Top-performing passive funds over 5 years
Low fees and market-beating returns: Those are the attributes clients want in index fund investing — as well as the traits associated with the industry’s top-performing passive funds.
Home to a combined $149.7 billion in assets under management, the 20 passively managed products with the highest returns over five years were all ETFs, Morningstar Direct data show. Grant Engelbart, senior portfolio manager and director of research at CLS Investments, notes that most of the leaders are ETFs in the tech sector.
The best-performing passive fund portfolios over the last five years held companies like Microsoft, Adobe and Salesforce, stocks that have “carried most of the weight the past five years,” Engelbart says.
With an average five-year return of 16.7%, all of the leading 20 outperformed the broader market, data show. For comparison, the S&P 500 returned 9.9%, as measured by SPDR S&P 500 ETF Trust (SPY), while the Dow returned 11.16%, as measured by SPDR Dow Jones Industrial Average ETF (DIA), over the period, according to Morningstar.
A ranking of the largest 20 passively managed funds shows size is hardly indicative of superior returns. With a combined $3.6 trillion in AUM, the largest 20 posted an average five-year return of 6.79% and average expense ratio 0.07%, data show. With $804.5 billion in AUM, the industry’s largest passively managed fund, the Vanguard Total Stock Market Index Fund Admiral Shares (VTSAX), had a five-year return of 9.24%.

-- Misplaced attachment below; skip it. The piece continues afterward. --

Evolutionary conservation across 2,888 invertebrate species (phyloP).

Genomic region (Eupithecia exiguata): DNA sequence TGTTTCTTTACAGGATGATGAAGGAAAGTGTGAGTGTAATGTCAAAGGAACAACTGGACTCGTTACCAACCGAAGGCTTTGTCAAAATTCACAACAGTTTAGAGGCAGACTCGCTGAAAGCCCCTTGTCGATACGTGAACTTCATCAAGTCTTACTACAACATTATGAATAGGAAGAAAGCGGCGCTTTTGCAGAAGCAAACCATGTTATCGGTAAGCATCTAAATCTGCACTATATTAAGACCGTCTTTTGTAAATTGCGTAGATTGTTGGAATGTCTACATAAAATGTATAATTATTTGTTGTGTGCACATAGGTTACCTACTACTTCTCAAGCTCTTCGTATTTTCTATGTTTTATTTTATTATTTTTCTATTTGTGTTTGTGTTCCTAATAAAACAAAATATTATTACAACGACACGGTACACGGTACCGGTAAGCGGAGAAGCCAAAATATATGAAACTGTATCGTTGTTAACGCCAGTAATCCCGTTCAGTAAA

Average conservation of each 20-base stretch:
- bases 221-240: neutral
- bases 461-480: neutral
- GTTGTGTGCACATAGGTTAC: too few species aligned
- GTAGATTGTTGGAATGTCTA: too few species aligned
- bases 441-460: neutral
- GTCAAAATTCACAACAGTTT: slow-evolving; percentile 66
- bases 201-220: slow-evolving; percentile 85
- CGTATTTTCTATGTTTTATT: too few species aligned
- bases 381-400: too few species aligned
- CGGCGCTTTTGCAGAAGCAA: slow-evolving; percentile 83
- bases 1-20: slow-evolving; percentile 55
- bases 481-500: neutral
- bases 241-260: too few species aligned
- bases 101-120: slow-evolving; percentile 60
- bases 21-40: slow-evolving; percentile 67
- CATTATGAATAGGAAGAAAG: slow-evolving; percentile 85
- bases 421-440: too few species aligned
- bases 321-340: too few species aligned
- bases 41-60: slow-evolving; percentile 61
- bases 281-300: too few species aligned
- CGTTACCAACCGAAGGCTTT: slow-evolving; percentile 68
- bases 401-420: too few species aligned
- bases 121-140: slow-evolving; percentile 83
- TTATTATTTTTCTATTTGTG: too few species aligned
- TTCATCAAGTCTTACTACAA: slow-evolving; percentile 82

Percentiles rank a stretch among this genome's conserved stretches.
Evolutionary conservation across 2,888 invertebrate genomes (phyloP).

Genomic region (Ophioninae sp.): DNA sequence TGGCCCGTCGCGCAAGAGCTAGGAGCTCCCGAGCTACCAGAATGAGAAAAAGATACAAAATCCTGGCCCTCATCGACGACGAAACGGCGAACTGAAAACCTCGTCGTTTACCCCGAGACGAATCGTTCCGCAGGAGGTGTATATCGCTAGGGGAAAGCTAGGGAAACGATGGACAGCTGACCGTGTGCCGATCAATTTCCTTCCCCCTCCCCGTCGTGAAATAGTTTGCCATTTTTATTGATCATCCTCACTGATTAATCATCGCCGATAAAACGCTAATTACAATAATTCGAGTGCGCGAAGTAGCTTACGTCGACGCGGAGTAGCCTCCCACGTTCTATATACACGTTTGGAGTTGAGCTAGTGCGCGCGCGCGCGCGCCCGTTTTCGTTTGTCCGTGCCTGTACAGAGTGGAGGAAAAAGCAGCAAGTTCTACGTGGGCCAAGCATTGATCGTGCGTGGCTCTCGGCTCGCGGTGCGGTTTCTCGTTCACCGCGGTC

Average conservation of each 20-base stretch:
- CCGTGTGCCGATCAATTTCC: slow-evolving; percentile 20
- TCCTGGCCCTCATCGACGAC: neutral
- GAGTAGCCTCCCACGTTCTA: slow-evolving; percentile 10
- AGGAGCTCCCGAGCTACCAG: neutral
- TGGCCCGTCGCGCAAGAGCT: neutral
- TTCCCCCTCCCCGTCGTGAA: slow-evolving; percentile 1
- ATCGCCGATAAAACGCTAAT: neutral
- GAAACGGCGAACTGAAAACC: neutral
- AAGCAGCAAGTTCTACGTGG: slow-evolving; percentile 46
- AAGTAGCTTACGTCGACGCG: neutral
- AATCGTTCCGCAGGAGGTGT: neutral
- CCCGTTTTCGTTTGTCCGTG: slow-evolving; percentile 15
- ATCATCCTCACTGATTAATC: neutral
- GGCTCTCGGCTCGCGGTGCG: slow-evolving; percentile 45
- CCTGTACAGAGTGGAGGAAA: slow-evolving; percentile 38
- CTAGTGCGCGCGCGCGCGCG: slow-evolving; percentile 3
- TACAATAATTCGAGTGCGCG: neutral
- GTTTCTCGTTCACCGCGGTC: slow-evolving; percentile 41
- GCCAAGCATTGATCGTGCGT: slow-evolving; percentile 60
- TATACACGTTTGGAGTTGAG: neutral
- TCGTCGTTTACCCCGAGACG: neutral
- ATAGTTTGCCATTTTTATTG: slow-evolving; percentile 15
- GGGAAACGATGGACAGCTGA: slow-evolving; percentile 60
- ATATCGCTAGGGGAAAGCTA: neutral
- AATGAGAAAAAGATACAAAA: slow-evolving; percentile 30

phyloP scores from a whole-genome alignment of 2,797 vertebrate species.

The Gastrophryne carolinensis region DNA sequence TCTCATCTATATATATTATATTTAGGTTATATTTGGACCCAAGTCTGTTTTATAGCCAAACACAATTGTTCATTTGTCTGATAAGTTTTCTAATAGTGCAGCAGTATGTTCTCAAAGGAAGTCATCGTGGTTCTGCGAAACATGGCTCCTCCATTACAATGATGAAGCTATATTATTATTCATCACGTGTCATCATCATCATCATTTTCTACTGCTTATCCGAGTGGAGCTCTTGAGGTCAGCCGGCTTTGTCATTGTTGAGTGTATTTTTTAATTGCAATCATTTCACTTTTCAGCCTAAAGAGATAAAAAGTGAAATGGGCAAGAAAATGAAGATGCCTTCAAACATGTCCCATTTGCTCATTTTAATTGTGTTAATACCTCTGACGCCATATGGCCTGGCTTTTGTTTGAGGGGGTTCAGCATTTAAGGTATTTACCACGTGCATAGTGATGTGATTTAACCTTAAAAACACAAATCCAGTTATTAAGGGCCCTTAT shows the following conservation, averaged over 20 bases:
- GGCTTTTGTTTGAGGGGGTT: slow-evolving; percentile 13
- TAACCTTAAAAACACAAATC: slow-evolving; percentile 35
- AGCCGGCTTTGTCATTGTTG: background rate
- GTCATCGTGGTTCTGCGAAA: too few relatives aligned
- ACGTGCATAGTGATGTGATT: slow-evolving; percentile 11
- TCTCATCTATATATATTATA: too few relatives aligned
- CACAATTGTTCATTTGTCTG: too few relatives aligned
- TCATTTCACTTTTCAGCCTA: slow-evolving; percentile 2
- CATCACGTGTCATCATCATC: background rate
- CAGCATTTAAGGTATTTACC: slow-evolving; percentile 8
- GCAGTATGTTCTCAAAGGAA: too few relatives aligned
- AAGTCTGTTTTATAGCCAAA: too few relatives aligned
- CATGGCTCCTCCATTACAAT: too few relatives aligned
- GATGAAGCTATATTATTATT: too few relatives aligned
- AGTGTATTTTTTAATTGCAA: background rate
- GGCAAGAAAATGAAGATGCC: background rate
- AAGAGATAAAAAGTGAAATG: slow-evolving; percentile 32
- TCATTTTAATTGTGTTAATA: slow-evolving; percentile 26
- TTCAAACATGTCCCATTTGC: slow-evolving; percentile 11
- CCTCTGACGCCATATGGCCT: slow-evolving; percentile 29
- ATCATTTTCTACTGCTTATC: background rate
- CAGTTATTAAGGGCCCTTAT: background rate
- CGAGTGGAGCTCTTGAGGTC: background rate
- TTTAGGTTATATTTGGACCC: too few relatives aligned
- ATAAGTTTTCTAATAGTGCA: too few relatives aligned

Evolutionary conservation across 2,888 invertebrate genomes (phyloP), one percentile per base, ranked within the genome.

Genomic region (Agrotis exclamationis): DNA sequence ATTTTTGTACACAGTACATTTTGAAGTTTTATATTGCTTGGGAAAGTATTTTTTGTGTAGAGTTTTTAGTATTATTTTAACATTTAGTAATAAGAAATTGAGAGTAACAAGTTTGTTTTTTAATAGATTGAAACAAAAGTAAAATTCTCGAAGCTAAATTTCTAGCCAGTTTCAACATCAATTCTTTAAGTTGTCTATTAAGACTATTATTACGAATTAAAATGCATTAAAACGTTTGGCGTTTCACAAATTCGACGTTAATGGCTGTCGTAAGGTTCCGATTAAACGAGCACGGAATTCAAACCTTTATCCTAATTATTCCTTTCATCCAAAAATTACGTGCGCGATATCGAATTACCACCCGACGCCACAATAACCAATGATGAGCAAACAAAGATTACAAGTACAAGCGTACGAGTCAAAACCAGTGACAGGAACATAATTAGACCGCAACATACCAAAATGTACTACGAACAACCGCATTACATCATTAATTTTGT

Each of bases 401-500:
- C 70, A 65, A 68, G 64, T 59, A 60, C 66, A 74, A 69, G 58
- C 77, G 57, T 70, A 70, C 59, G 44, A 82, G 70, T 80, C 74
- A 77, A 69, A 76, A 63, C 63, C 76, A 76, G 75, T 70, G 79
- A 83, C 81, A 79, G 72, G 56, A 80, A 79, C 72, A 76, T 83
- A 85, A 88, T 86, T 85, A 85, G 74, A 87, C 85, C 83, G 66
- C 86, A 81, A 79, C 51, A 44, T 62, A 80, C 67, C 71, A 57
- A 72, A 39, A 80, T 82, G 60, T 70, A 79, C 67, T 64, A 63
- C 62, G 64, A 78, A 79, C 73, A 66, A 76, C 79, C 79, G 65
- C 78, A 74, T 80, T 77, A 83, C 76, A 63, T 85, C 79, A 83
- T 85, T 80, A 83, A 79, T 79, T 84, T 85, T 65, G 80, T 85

The tech sector broadly contributed to growth outperforming value, and the U.S. outperforming international markets, says Scott Kubie, senior investment strategist at Carson Partners. But he advises staying wary going forward. "While many of the businesses behind these indexes are fantastic companies, you can always pay too much for a great business and there is always the risk the fundamentals could change,” Kubie says. “Advisors will need to work extra hard to make sure clients understand the benefits of diversification.”
At 40 basis points, the average net expense ratio among the top-performers came in slightly below the 48 basis points investors paid for fund investing on average last year, according to Morningstar’s most recent annual fee survey, which reviewed the asset-weighted average expense ratios of all U.S. open-end mutual funds and ETFs. For advisors with clients invested in any of these funds, Morningstar’s director of passive fund research, Ben Johnson, warns that outperformers are never the best place to look for consistent returns.
“These funds offer exposure to extremely narrow and volatile segments of the market and are best used as bit players in a diversified portfolio — if they belong at all,” Johnson says.
Scroll through to see the 20 passive funds ranked by their five-year annualized returns through May 31. Funds with less than $500 million in AUM and investment minimums over $100,000 were excluded, as were leveraged and institutional funds. Assets and expense ratios for each fund, as well as one-year daily returns, are also listed. The data shows each fund's primary share class.